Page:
By Samuel Rubenfeld
Friday, June 19, 2020
The U.S. Treasury Department on Wednesday announced sanctions on reconstruction projects in Syria, including one it said was built on land expropriated from people displaced during the country’s nearly decade-long civil war.
After forcing millions of Syrian citizens to flee, President Bashar al-Assad’s government and its supporters are pouring resources into building luxury real estate, evicting and razing the property of tens of thousands of residents in working-class areas of Damascus sympathetic to the opposition, according to the Treasury.
“The United States will not stand by while the Assad regime displaces civilians to benefit regime-friendly elites,” said Secretary Steven T. Mnuchin.
The latest U.S. sanctions reinforce and expand upon measures undertaken by the EU in January 2019 and February 2020, the Treasury said. The U.S. State Department on Wednesday designated Syria’s first lady, Asma al-Assad, and more than a dozen others.
Officials on Wednesday also threatened further sanctions on Assad-tied businessmen profiting from the country’s reconstruction efforts. "These playgrounds for oligarchs are going to be sanctioned," said James Jeffrey, the U.S. State Department’s special representative for Syria engagement, in a teleconference with reporters.
Marota City, the largest investment project in Syria, is aimed at bringing in a wealthy and loyal demographic, the Treasury said. In the wake of land seizures, a 2015 Syrian legislative decree formalized the funding and management model for the development, according to the Treasury.
The Marota City project, which will feature high-rise residences, commercial space and tunnels underground across the development, “will contribute to the dawn of a new Damascus,” according to its website, putting the historic city “on the map of modernity and globalism.”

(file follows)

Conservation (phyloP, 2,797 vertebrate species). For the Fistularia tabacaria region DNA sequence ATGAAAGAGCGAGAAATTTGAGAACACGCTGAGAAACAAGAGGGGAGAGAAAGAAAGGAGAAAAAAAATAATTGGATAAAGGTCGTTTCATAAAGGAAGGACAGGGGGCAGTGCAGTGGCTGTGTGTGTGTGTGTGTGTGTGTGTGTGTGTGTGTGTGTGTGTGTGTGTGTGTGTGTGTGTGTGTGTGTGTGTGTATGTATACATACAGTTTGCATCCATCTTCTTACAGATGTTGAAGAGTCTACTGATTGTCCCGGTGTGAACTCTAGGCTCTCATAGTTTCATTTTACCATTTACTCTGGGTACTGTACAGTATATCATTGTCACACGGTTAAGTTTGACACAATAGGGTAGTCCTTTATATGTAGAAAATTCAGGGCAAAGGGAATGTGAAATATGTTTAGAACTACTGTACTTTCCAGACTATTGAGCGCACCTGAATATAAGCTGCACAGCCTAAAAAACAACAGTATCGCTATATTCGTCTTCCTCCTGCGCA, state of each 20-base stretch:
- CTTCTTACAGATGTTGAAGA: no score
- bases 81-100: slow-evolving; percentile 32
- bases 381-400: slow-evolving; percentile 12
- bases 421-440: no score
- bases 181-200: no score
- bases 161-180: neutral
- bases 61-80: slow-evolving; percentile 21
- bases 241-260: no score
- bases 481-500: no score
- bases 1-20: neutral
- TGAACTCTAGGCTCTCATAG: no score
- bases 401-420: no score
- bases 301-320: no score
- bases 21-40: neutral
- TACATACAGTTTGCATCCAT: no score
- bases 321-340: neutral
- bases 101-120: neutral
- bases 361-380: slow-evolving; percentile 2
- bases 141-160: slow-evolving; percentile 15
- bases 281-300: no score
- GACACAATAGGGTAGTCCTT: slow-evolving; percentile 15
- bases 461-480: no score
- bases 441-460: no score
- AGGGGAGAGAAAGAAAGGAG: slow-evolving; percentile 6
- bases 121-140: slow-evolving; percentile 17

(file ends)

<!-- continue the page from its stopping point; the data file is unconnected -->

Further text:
Damascus Cham Holding Company, the entity created by the governorate of Damascus to oversee the Marota City project, was sanctioned Wednesday by the Treasury, along with several other firms involved in the project. Investors in Marota City, which has been profiled by Kharon, were previously sanctioned by the U.S. and European Union.
Most of Marota City’s infrastructure has been completed, and the owners began to obtain design approval for building construction, according to a statement dated June 3 posted to the project’s website. On Wednesday, Marota City launched an interactive map on its website of all residential, investment, and retail properties in the project, and, in a reply to a comment on its Facebook page, said the project is “moving forward” and encouraged investors to visit the project “to see the progress” for themselves.
Damascus Cham Holding created a series of joint ventures and facilitated the flow of private investment into the development of the expropriated land, according to the Treasury.
Contributing only the seized land, the governorate has depended on government-friendly businessmen for financing, allowing private investors to profit from the land, the Treasury said. In each joint venture, Damascus Cham Holding’s share of the profits are granted to the governorate, according to the Treasury. Three Damascus Cham Holding-established joint ventures, and multiple private sector partners, were sanctioned Wednesday.
Aman Damascus JSC, a partnership between Damascus Cham Holding and Syrian businessman Samer Foz’s Aman Group, won the right to build three skyscrapers and five housing properties at Marota City in a contract worth USD 312 million, the Treasury said in June 2019. Foz, whose ties to Bashar al-Assad helped him land a windfall in reconstruction projects, was sanctioned by the U.S. in June 2019, along with Aman Holding and Aman Damascus. He and Aman Damascus were designated by the EU in January 2019.